outfront DINING OUT Photos courtesy Chazz–A Bronx Original


Following our interview with actor Chazz Palminteri, of “A Bronx Tale,” “The Usual Suspects,” “Bullets Over Broadway, “ and an episode of “Modern Family,” we were invited to return as his guests to sample the food at Chazz – A Bronx Original (which opened June 2011, and is co-owned/managed by the owners of nearby Aldo’s). The restaurant is large and open with four separate dining areas plus seating in front of a coal-fired pizza oven. Huge floor-to-ceiling murals of the Bronx dominate the rear of the space while a wall of windows faces warehouses across Aliceanna Street. Stainless steel top tables add a contemporary look (but table spacing can be tight). The Italian themed menu features six “Bronx-style” appetizers ($8-15), eight intriguing veggie small dishes ($5-6), three side salads ($7-12), bruschette ($9), pizza ($10-17 for a generous 13-inch pie), four pastas ($17-22), six entrees ($2025), and six desserts ($6-9). Wines by the glass start at $9 (with “half” glasses available for tasting) while beers start at $5. PAGE 8 • JULY 22 - AUGUST 8, 2011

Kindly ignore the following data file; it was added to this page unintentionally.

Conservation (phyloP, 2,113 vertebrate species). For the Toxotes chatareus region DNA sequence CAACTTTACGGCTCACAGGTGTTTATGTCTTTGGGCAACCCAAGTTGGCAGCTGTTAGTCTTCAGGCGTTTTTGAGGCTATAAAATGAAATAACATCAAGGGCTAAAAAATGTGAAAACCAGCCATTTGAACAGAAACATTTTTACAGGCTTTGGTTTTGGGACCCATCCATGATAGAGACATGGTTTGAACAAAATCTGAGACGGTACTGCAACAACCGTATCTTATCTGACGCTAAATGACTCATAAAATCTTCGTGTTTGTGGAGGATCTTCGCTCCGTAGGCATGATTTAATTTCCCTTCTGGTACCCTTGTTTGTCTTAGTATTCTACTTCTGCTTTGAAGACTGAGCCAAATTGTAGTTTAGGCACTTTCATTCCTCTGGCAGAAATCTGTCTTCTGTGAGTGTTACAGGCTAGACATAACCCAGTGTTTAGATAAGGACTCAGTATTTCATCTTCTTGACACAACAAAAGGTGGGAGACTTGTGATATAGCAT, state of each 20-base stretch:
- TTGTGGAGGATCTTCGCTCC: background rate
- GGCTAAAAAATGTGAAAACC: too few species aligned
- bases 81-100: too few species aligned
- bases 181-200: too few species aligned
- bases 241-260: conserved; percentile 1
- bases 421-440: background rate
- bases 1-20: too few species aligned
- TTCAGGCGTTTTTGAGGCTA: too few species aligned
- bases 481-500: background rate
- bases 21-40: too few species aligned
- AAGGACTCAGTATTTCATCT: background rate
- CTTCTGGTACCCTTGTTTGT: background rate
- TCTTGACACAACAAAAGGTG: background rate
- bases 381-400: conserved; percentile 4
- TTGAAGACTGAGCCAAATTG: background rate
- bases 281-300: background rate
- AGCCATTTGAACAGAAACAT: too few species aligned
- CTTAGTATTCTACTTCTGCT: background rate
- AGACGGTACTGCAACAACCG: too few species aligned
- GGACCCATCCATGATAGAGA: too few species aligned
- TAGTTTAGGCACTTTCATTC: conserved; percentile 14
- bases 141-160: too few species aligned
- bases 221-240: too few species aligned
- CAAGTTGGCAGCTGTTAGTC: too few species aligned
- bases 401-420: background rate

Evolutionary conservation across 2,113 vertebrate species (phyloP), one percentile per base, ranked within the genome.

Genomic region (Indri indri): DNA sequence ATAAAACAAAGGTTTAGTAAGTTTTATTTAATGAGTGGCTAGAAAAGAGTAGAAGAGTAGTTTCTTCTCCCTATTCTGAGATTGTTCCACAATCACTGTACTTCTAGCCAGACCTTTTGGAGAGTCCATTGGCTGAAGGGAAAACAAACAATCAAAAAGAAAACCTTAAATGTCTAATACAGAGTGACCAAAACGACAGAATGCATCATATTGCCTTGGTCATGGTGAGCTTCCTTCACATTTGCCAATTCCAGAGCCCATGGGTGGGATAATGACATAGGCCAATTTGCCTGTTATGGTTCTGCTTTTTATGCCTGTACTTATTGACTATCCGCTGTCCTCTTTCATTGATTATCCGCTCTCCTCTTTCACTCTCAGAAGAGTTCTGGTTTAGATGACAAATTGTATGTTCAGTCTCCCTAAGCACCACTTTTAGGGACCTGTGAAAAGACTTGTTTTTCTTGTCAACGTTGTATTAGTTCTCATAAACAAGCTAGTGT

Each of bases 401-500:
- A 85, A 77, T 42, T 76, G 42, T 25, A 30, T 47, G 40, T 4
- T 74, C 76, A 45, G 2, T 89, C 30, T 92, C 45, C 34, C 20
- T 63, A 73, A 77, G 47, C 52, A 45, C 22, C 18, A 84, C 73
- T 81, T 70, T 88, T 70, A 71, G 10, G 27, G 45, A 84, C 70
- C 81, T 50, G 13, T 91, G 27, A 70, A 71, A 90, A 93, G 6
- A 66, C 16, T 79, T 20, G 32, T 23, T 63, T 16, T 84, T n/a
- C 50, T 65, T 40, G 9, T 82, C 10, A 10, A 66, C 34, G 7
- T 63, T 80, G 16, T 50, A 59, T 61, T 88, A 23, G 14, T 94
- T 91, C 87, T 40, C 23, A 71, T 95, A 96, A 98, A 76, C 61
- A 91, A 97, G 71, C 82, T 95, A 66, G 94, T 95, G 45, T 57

The Last Deployment: By Bronson Lemer BY TERRI SOLOMON